I would like to say that I booked my flight to Paris for a good reason, but I would be lying. I knew I just needed to get away. I needed space from the prison that used to be a home, somewhere to be when she was posting photos from the trip that was to be a celebration of our anniversary. I’m not on that on that trip; I was asked not to come; it’s not our celebration anymore.

So I ran. I don’t even think I was looking for anything when I landed, strung out, out of sorts, lost in grief, less than lucid from the lack of sleep and the sleepless rest on the plane. I suppose deep within me somewhere I knew there was something here, something I was in fact looking for. I did not know what it was, nor did I know how even to look for it.

I read, visited museums, walked, and walked. I drank wine, walked, ate some good food, and went to church. I drank coffee, journaled, cried. I didn’t sleep — sleep never comes easy when something’s on my mind. I thought I could find it, whatever it was. What I did find was that I was wrong.

You see, as I was finishing up Henri Nouwen’s “The Return of the Prodigal Son,” I started to understand that Henri might be right and my search might just have been doomed from the get-go. That sounds fatalistic, but hold on.

What I found were the seeds of contentment, love, and stillness. What do all three of those have in common? They are not searching or wandering about, but rather they are consistent and, well, still. I have begun to find that what I was looking for I could only find if I allowed it to find me. The only way I could find myself, love myself, find God even, was to be still long enough with a heart ready to accept what found me in my stillness.

What I have found in the City of Light I believe is Light itself. I found me and realized I am the same person that I have shunned, that I have seen thousands of times and hidden because I was ashamed of who I saw. So, I tried to be something of which I was less ashamed; I set my mind to be the fake. Similarly, the Father I found isn’t much of a man by our society’s standards. No, He’s leaves a bit wanting in the masculinity department as we have defined it today. But He is so much more gentle and nurturing than we typically define masculine men. Once again out of shame, I hid my Perfect Father and instead ran to a fake father.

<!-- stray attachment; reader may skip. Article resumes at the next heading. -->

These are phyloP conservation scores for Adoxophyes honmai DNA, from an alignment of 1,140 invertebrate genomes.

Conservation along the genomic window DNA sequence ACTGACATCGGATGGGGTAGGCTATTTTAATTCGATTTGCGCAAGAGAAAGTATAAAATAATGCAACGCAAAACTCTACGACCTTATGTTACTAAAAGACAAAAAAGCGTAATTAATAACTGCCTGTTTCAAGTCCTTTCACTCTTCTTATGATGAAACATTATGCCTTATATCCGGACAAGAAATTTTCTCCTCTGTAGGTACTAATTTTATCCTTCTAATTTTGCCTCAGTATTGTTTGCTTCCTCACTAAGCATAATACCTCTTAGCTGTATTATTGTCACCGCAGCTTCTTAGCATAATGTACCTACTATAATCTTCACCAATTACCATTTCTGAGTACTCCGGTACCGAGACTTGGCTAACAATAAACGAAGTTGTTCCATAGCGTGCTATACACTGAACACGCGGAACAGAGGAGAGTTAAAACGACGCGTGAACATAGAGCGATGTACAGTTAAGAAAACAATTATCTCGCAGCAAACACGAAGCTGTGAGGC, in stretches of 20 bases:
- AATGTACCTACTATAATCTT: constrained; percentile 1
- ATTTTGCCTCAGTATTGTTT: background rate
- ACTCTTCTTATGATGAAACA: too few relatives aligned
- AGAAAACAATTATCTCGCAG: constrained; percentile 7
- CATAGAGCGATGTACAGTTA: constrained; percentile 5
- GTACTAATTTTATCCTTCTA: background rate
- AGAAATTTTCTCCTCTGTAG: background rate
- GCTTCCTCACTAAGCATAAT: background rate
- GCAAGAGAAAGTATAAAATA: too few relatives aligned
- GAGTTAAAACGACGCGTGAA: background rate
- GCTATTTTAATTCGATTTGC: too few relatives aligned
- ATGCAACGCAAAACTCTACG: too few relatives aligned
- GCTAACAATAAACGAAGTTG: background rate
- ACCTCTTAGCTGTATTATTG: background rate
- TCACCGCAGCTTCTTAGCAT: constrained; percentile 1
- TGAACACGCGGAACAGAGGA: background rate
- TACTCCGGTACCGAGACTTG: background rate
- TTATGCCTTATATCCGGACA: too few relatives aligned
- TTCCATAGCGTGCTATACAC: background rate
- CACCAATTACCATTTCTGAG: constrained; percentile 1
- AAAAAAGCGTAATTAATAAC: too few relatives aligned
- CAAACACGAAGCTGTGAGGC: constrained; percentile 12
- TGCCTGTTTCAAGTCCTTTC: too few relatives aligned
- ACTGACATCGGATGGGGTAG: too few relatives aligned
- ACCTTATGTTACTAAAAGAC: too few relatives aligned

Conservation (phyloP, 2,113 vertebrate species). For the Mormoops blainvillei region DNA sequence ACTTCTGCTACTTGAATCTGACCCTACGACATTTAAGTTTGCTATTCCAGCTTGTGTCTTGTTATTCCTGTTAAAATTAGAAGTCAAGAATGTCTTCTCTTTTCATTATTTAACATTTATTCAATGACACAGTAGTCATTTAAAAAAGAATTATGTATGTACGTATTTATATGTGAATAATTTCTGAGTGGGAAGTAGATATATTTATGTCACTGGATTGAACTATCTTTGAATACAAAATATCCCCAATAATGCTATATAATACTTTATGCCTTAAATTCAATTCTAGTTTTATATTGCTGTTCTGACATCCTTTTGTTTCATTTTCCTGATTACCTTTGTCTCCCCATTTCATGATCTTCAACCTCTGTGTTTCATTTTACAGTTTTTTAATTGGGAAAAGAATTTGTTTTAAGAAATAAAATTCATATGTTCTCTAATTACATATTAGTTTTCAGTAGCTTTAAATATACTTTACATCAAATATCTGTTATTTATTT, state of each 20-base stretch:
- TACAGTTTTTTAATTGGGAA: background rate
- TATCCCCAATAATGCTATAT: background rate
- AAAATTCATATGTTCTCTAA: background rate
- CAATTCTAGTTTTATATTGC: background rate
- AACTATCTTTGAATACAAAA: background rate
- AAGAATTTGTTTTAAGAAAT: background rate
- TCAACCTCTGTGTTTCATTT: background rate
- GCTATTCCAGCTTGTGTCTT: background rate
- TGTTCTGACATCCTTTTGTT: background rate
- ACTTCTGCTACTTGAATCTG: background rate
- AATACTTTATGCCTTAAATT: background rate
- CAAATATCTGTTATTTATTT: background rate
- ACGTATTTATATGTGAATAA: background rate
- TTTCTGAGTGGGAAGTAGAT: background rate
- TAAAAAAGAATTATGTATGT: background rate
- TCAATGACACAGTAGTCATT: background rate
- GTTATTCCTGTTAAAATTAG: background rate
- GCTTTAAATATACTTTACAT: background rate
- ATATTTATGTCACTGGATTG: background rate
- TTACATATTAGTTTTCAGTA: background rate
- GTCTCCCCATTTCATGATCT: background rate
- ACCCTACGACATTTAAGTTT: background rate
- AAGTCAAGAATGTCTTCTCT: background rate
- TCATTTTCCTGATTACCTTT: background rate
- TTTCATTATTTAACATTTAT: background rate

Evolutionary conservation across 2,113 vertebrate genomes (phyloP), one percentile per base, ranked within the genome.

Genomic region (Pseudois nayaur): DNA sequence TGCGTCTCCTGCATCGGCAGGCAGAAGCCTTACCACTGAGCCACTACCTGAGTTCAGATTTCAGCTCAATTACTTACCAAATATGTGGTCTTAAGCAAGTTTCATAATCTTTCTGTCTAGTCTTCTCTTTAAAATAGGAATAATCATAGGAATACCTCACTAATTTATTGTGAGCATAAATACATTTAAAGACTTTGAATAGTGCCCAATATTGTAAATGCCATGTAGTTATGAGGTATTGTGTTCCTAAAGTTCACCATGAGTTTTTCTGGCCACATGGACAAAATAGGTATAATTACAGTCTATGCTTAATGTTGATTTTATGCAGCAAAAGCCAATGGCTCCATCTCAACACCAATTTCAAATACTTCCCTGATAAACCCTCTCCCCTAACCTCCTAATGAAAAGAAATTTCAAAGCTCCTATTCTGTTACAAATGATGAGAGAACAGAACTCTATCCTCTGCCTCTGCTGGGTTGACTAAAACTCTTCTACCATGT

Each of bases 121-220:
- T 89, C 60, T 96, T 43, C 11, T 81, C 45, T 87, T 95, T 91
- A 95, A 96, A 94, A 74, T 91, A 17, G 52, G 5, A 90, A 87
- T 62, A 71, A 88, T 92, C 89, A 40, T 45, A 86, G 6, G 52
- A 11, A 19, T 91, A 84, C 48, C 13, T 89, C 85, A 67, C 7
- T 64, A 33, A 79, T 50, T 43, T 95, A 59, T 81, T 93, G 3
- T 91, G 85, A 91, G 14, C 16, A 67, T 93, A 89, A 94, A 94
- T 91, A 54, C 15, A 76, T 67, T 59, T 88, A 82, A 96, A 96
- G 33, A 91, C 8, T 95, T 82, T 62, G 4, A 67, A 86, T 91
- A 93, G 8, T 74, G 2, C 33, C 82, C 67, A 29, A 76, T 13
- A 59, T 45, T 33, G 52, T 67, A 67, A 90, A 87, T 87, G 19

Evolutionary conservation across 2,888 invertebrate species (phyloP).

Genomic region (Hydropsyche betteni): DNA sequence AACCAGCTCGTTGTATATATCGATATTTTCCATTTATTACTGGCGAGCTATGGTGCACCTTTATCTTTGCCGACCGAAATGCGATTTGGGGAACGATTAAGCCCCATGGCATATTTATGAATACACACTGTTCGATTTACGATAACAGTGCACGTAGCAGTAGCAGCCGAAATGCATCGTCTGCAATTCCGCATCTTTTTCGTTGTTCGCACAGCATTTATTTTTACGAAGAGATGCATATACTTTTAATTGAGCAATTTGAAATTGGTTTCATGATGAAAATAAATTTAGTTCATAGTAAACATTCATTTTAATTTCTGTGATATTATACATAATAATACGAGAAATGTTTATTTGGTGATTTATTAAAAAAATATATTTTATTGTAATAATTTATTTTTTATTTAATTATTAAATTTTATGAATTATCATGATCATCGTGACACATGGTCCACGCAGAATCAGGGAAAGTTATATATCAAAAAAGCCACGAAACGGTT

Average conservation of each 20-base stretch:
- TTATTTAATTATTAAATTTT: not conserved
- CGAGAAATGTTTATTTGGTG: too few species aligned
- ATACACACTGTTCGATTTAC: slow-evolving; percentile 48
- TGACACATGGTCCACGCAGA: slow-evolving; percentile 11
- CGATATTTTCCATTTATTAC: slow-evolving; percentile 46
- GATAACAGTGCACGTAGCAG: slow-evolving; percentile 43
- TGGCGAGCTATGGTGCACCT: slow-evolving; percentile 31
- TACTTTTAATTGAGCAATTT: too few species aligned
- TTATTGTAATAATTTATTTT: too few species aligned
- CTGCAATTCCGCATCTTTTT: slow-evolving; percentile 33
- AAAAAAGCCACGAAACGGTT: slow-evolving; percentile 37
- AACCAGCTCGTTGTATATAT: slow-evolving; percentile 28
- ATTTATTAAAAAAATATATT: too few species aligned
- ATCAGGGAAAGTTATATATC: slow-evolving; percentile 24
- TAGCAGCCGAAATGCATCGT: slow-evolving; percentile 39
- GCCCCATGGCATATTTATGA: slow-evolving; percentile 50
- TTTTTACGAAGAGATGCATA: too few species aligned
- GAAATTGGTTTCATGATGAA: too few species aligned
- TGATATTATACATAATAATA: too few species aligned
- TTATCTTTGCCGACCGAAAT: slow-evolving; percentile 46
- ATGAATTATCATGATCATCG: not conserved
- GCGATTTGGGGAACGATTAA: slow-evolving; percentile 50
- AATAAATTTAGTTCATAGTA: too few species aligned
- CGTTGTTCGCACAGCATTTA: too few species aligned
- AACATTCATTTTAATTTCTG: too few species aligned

Sitting in Monet’s garden today beside the lily pond, reading “Daring Greatly” by Brené Brown, I put together the shame piece to my puzzle. I hadn’t quite figured this aspect out and I know there’s so much more to unravel, but all of a sudden I knew that this was all one big ball of yarn at which I am pulling. Much of my life has been motivated out of shame.

Let that sink in for a moment. I think I still do as well. Shame is probably the single greatest motivator in my life and that is a grave truth. My lack of self-love, my selfishness, failings at loving my wife, others, my unfulfilling gods, all stem from a deep-seated shame response that has been reinforced externally and internally over nearly thirty years! Holy shit! Looks like I have my work cut out for me.

This last truth is a bit hard to stomach, as the challenge in overcoming this shame is unsurmountable. On my own, it. Is. Insurmountable. But who ever said I was doing this on my own. One of the precious things I’ve come to realize in the past few weeks is the only reason I do just about anything alone is because I pridefully choose to go it alone.

This leads to a more powerful truth: I am lovable. I look at my friends and family and, yet again there is yet another — perhaps more powerful still — truth: I am loved. And I believe these two truths will make all the difference in moving forward. These two truths make the impossible possible.

Honestly, I’m not sure how it will look moving forward, but in this process of letting Love and Compassion, as well as myself, find me, recognizing shame and fighting with all the vulnerability I can muster — friend, my heart is beating so quickly right now — I feel I have found a sense of purpose here. There is so much pain in my heart right now, but that pain is a mixture of sorrow, joy, life, and hope, and I feel that perhaps this may be my gift to the world. Perhaps by living in, experiencing deeply with emotion, and sharing openly and honestly, just maybe I may have something valuable and authentic that I can finally offer to the world. Because I can hide behind my shame and fear no longer. Be free; be loved; be vulnerable.